deming cycle headerUnderstanding quality and seeking to improve it is arguably the core purpose behind undertaking process improvements.

But where did this philosophy of process improvement come from?

One key person is William Edwards Deming – sometimes referred to as Edward W. Deming. He’s principally a statistician, but one could even call him a philosopher of science.

Deming’s goal was to reapply the scientific method to business processes, and has left us with two main variants of his thinking: PDSA and PDCA.

In this article we’ll outline:

  • What the Deming cycle is, with its history
  • How to apply the Deming cycle to improve your business processes
  • The important distinction between PDSA and PDCA
  • How PDSA is employed in the medical field

Deming’s approach is not just about improving processes, but about improving a whole business.

In a recent meta-study from the British Medical Journal, researchers found only 2 out of 73 studies had applied PDSA in a way which fully met criteria. Commenting:

To progress the development of the science of improvement, a greater understanding of the use of improvement methods, including PDSA, is essential to draw reliable conclusions about their effectiveness.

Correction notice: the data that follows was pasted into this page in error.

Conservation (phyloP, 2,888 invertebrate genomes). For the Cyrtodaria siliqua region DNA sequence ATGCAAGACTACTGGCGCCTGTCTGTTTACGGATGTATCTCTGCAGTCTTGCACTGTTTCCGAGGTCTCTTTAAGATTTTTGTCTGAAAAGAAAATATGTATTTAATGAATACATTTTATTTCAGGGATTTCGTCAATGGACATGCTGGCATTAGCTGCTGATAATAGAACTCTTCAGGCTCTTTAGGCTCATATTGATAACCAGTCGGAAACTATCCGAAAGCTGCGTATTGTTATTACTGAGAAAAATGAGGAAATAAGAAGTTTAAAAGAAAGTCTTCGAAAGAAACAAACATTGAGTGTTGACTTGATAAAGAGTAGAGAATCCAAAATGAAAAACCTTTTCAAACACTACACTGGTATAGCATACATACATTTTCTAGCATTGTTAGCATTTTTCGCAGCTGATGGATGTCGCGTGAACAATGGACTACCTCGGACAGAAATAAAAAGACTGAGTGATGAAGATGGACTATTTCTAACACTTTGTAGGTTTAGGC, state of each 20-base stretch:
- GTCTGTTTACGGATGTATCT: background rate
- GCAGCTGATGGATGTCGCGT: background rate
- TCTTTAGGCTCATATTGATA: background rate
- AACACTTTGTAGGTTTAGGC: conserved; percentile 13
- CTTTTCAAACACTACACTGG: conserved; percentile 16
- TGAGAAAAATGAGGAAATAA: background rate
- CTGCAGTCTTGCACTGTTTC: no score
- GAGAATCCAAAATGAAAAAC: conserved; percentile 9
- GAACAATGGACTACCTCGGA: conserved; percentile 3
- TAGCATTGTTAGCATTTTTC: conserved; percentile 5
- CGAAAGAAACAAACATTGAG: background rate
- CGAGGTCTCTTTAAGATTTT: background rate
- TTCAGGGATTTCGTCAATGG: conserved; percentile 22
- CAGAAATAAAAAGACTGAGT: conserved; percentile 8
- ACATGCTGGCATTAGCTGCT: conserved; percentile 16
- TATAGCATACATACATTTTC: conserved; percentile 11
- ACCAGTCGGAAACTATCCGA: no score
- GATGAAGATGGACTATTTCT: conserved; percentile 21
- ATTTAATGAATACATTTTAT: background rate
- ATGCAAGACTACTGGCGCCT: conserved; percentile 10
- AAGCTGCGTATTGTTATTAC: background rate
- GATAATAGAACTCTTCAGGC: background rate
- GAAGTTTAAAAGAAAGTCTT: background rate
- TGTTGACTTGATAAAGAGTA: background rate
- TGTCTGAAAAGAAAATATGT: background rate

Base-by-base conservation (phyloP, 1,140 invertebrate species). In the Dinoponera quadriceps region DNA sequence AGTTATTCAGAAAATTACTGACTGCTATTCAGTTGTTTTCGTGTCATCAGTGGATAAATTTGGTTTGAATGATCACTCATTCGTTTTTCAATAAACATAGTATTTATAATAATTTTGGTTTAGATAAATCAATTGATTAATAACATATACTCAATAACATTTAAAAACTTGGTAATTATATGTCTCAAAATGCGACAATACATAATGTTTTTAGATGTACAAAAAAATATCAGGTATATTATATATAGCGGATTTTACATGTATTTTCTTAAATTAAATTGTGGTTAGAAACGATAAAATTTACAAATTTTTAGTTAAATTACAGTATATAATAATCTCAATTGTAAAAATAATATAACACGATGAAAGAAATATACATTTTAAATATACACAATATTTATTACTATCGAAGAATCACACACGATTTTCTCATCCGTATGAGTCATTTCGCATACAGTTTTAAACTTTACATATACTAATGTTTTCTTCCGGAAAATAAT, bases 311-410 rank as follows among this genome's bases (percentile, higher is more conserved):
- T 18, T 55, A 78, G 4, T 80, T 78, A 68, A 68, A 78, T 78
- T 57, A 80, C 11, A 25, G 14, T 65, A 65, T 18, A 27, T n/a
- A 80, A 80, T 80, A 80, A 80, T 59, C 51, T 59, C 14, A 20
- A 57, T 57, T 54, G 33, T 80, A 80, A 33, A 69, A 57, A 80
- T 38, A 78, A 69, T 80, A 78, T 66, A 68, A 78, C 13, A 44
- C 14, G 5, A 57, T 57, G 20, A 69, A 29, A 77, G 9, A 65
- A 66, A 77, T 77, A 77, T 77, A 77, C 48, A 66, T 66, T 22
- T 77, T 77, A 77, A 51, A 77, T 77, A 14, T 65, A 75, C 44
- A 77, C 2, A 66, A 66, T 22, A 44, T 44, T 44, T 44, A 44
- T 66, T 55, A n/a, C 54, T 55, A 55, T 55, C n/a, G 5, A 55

And that’s why we’re writing this article!

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DMAIC: The Complete Guide to Lean Six Sigma in 5 Key Steps

dmaic headerWe all like to know about the broader philosophies behind process improvements, but sometimes we need to knuckle down and look at some of the more technical details.

One of the core techniques behind any process improvement, particularly in Six Sigma, is DMAIC.

This handy approach, pronounced duh-may-ik, is the key to employing Six Sigma and beginning your journey to being a process hero. We’re going to cover each step in the process and detail how to effectively enact every section.

This guide will lead you through from start to finish and get you ready to start employing lean Six Sigma within your business!

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15 Load Testing Tools, Tips and Methods to Protect You from Crashes

Do you find your website users complaining about it being sluggish at times? Does performance degrade when traffic is high? How certain are you that a new feature or build isn’t responsible for your laggy site? These are questions best answered through load testing.

Load testing is a branch of software performance testing. It involves subjecting a website to simulated workloads that stretch its specified operational capacity to its limits in order to assess its performance.

A slow and vulnerable site can affect your search visibility, user experience, and conversion rate — all of which can negatively impact your revenue.

In this article, I’m going to explain the advantages, goals, and metrics of load testing, and then give you 6 tools and 9 tips to try.